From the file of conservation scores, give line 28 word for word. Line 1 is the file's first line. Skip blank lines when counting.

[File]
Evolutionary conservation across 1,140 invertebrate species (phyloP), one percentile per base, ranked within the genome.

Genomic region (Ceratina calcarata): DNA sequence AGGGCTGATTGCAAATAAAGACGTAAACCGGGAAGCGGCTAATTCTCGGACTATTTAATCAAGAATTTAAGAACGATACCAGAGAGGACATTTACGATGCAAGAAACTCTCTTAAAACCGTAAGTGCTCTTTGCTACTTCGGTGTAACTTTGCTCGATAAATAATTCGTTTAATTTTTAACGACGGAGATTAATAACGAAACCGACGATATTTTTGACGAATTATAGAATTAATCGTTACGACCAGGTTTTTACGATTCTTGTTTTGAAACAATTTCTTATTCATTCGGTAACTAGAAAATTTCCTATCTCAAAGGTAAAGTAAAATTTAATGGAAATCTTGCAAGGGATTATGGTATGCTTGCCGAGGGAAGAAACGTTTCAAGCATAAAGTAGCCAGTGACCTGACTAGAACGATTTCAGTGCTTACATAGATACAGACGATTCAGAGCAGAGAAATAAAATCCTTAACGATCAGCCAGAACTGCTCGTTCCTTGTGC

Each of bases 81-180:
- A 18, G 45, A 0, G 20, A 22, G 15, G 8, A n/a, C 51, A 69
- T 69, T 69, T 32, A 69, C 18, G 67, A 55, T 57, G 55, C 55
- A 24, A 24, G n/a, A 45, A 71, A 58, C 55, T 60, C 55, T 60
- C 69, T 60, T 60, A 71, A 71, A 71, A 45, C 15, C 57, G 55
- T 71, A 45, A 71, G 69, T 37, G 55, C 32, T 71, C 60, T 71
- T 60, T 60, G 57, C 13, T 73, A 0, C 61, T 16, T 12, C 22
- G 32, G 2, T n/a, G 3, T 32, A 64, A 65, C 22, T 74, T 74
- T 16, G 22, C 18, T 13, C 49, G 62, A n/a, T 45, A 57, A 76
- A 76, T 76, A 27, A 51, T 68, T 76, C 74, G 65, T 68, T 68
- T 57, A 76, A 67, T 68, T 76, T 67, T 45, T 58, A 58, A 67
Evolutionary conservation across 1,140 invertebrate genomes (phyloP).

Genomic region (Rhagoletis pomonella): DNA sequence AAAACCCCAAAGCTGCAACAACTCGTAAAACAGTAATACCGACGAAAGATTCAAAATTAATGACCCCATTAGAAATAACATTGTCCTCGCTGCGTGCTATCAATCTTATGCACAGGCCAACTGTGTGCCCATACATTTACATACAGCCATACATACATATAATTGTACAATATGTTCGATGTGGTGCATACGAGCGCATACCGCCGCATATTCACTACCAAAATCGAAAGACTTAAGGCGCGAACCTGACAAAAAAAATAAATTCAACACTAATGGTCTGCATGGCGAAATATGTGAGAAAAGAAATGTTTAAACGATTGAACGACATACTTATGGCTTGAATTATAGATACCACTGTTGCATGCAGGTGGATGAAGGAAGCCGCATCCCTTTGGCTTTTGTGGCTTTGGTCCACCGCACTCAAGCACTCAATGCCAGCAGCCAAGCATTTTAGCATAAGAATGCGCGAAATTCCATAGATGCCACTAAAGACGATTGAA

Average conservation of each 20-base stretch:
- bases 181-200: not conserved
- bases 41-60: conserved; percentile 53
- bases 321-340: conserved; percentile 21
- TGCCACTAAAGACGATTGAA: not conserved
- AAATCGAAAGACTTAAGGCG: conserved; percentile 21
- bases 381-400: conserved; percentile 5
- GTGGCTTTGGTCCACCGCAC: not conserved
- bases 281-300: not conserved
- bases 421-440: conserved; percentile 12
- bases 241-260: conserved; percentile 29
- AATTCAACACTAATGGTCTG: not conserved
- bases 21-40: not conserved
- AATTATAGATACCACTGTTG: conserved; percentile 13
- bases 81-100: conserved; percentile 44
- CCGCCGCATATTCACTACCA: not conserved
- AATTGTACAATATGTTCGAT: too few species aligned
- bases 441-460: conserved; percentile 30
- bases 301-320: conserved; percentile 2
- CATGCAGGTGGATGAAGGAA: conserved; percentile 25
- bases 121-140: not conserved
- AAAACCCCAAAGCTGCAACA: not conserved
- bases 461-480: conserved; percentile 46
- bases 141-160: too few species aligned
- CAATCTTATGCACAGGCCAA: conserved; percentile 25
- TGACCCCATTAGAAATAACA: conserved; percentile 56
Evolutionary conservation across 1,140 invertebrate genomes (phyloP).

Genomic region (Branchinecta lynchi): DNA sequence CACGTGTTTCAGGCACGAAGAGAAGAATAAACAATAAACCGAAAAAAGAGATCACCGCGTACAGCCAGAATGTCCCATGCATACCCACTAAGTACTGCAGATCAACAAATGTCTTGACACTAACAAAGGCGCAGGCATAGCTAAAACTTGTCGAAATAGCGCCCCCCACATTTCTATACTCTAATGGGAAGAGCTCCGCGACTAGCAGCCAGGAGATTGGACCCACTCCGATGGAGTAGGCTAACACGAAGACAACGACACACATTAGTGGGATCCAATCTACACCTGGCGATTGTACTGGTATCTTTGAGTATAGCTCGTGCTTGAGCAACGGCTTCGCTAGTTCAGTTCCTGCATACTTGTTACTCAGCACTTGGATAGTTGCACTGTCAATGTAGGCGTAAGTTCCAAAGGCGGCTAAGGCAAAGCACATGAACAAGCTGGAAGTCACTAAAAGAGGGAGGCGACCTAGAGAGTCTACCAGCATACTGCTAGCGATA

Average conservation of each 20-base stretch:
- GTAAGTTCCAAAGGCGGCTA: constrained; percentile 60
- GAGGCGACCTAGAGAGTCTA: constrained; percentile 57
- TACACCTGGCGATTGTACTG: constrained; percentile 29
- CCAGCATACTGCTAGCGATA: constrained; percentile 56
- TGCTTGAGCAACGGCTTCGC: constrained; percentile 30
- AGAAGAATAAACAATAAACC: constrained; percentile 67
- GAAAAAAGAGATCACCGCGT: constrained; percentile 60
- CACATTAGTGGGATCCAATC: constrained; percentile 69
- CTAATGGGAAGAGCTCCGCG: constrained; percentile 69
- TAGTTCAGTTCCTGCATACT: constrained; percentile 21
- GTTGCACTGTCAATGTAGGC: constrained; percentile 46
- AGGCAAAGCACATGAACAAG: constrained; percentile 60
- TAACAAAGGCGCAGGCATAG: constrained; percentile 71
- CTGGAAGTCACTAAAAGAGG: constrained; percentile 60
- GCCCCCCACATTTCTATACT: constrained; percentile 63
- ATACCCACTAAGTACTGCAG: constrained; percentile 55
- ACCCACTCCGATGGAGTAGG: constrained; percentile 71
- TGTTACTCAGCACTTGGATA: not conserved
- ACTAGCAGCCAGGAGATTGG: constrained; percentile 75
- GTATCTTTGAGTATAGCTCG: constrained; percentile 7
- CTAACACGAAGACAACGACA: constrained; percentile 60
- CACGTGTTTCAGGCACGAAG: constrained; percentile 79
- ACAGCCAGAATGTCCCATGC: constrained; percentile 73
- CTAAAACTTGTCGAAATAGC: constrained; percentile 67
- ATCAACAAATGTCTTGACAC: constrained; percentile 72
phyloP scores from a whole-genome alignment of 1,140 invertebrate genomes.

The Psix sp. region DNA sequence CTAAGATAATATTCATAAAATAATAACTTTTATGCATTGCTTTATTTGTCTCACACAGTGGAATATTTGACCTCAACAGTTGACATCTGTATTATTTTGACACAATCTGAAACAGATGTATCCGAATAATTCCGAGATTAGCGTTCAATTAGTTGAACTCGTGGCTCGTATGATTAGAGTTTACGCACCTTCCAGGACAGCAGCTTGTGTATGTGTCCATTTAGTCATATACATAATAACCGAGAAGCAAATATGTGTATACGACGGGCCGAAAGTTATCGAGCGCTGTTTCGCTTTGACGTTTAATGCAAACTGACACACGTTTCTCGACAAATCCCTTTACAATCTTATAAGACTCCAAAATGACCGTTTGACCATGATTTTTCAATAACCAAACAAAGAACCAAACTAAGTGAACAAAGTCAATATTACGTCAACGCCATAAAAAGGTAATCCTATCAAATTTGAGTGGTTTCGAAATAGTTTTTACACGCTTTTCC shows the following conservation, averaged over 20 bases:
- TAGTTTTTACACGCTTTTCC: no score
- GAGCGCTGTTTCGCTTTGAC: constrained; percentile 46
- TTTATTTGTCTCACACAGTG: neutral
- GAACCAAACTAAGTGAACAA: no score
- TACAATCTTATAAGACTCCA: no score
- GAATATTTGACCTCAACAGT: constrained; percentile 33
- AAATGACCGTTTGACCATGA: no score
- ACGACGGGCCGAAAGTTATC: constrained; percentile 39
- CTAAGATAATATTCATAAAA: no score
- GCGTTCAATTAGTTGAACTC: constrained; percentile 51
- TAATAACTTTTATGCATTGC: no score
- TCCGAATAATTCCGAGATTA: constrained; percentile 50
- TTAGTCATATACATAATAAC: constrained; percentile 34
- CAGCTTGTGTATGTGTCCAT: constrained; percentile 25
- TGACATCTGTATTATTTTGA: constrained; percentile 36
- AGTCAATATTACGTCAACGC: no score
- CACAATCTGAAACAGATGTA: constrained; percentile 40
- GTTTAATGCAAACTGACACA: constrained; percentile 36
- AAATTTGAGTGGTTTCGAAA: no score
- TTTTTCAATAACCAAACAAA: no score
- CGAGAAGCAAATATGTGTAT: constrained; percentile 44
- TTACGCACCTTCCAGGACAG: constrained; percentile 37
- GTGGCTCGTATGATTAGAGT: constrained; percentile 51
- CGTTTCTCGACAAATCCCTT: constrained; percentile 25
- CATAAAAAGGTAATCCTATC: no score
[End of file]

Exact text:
- bases 21-40: not conserved